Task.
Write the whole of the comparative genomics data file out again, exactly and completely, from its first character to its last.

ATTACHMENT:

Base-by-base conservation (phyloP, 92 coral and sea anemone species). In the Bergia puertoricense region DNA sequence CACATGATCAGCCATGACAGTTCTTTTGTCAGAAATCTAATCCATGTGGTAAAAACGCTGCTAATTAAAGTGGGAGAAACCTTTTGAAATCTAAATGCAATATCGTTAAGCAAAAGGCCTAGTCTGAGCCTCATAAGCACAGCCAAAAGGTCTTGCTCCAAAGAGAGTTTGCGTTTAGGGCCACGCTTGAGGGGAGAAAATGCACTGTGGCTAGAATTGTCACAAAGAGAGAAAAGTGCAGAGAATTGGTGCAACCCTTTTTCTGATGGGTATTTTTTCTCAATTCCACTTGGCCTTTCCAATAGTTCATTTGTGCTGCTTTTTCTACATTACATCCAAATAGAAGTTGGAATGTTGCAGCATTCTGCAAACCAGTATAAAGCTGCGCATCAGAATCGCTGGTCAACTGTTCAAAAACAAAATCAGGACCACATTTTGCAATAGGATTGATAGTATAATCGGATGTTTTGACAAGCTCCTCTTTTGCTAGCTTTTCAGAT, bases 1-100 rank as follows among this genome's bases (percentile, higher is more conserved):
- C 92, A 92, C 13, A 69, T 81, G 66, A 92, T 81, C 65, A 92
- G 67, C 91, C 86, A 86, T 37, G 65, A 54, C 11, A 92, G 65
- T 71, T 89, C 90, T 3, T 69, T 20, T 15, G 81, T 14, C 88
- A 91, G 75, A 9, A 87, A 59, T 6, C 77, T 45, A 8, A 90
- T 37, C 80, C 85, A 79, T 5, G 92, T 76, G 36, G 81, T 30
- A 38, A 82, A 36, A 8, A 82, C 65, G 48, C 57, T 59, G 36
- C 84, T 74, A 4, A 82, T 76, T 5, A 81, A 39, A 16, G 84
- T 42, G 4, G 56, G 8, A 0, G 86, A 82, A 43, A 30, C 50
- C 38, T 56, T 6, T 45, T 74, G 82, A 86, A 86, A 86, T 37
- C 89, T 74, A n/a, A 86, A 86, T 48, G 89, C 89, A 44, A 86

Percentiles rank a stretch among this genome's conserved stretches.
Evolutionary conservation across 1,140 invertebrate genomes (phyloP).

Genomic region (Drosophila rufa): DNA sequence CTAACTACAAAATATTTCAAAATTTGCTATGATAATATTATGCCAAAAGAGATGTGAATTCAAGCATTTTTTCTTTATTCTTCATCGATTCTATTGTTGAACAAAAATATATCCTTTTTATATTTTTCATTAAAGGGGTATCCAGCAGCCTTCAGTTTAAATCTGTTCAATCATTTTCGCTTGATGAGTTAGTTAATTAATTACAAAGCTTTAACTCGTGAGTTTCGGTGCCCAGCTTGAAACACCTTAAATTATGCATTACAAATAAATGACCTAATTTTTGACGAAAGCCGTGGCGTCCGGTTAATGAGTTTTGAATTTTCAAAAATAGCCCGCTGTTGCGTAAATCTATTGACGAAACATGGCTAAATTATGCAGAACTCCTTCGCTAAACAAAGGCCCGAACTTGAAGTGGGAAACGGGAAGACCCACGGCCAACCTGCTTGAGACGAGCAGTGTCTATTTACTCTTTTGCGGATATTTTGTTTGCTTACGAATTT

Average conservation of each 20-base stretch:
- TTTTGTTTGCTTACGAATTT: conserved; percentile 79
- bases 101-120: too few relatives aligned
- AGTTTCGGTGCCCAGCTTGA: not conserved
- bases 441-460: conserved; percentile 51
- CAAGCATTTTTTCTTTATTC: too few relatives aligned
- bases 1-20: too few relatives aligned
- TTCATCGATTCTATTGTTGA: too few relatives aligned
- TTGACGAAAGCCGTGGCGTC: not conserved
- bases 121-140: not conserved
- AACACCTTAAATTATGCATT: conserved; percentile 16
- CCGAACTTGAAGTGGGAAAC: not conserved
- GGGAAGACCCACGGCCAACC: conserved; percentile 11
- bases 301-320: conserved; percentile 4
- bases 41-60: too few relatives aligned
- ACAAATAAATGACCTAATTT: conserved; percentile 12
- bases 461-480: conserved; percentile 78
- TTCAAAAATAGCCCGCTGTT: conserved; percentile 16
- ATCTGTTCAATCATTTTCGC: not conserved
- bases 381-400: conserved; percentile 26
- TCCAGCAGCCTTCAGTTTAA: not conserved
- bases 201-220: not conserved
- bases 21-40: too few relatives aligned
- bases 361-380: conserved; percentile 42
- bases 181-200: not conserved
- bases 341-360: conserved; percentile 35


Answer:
Base-by-base conservation (phyloP, 92 coral and sea anemone species). In the Bergia puertoricense region DNA sequence CACATGATCAGCCATGACAGTTCTTTTGTCAGAAATCTAATCCATGTGGTAAAAACGCTGCTAATTAAAGTGGGAGAAACCTTTTGAAATCTAAATGCAATATCGTTAAGCAAAAGGCCTAGTCTGAGCCTCATAAGCACAGCCAAAAGGTCTTGCTCCAAAGAGAGTTTGCGTTTAGGGCCACGCTTGAGGGGAGAAAATGCACTGTGGCTAGAATTGTCACAAAGAGAGAAAAGTGCAGAGAATTGGTGCAACCCTTTTTCTGATGGGTATTTTTTCTCAATTCCACTTGGCCTTTCCAATAGTTCATTTGTGCTGCTTTTTCTACATTACATCCAAATAGAAGTTGGAATGTTGCAGCATTCTGCAAACCAGTATAAAGCTGCGCATCAGAATCGCTGGTCAACTGTTCAAAAACAAAATCAGGACCACATTTTGCAATAGGATTGATAGTATAATCGGATGTTTTGACAAGCTCCTCTTTTGCTAGCTTTTCAGAT, bases 1-100 rank as follows among this genome's bases (percentile, higher is more conserved):
- C 92, A 92, C 13, A 69, T 81, G 66, A 92, T 81, C 65, A 92
- G 67, C 91, C 86, A 86, T 37, G 65, A 54, C 11, A 92, G 65
- T 71, T 89, C 90, T 3, T 69, T 20, T 15, G 81, T 14, C 88
- A 91, G 75, A 9, A 87, A 59, T 6, C 77, T 45, A 8, A 90
- T 37, C 80, C 85, A 79, T 5, G 92, T 76, G 36, G 81, T 30
- A 38, A 82, A 36, A 8, A 82, C 65, G 48, C 57, T 59, G 36
- C 84, T 74, A 4, A 82, T 76, T 5, A 81, A 39, A 16, G 84
- T 42, G 4, G 56, G 8, A 0, G 86, A 82, A 43, A 30, C 50
- C 38, T 56, T 6, T 45, T 74, G 82, A 86, A 86, A 86, T 37
- C 89, T 74, A n/a, A 86, A 86, T 48, G 89, C 89, A 44, A 86

Percentiles rank a stretch among this genome's conserved stretches.
Evolutionary conservation across 1,140 invertebrate genomes (phyloP).

Genomic region (Drosophila rufa): DNA sequence CTAACTACAAAATATTTCAAAATTTGCTATGATAATATTATGCCAAAAGAGATGTGAATTCAAGCATTTTTTCTTTATTCTTCATCGATTCTATTGTTGAACAAAAATATATCCTTTTTATATTTTTCATTAAAGGGGTATCCAGCAGCCTTCAGTTTAAATCTGTTCAATCATTTTCGCTTGATGAGTTAGTTAATTAATTACAAAGCTTTAACTCGTGAGTTTCGGTGCCCAGCTTGAAACACCTTAAATTATGCATTACAAATAAATGACCTAATTTTTGACGAAAGCCGTGGCGTCCGGTTAATGAGTTTTGAATTTTCAAAAATAGCCCGCTGTTGCGTAAATCTATTGACGAAACATGGCTAAATTATGCAGAACTCCTTCGCTAAACAAAGGCCCGAACTTGAAGTGGGAAACGGGAAGACCCACGGCCAACCTGCTTGAGACGAGCAGTGTCTATTTACTCTTTTGCGGATATTTTGTTTGCTTACGAATTT

Average conservation of each 20-base stretch:
- TTTTGTTTGCTTACGAATTT: conserved; percentile 79
- bases 101-120: too few relatives aligned
- AGTTTCGGTGCCCAGCTTGA: not conserved
- bases 441-460: conserved; percentile 51
- CAAGCATTTTTTCTTTATTC: too few relatives aligned
- bases 1-20: too few relatives aligned
- TTCATCGATTCTATTGTTGA: too few relatives aligned
- TTGACGAAAGCCGTGGCGTC: not conserved
- bases 121-140: not conserved
- AACACCTTAAATTATGCATT: conserved; percentile 16
- CCGAACTTGAAGTGGGAAAC: not conserved
- GGGAAGACCCACGGCCAACC: conserved; percentile 11
- bases 301-320: conserved; percentile 4
- bases 41-60: too few relatives aligned
- ACAAATAAATGACCTAATTT: conserved; percentile 12
- bases 461-480: conserved; percentile 78
- TTCAAAAATAGCCCGCTGTT: conserved; percentile 16
- ATCTGTTCAATCATTTTCGC: not conserved
- bases 381-400: conserved; percentile 26
- TCCAGCAGCCTTCAGTTTAA: not conserved
- bases 201-220: not conserved
- bases 21-40: too few relatives aligned
- bases 361-380: conserved; percentile 42
- bases 181-200: not conserved
- bases 341-360: conserved; percentile 35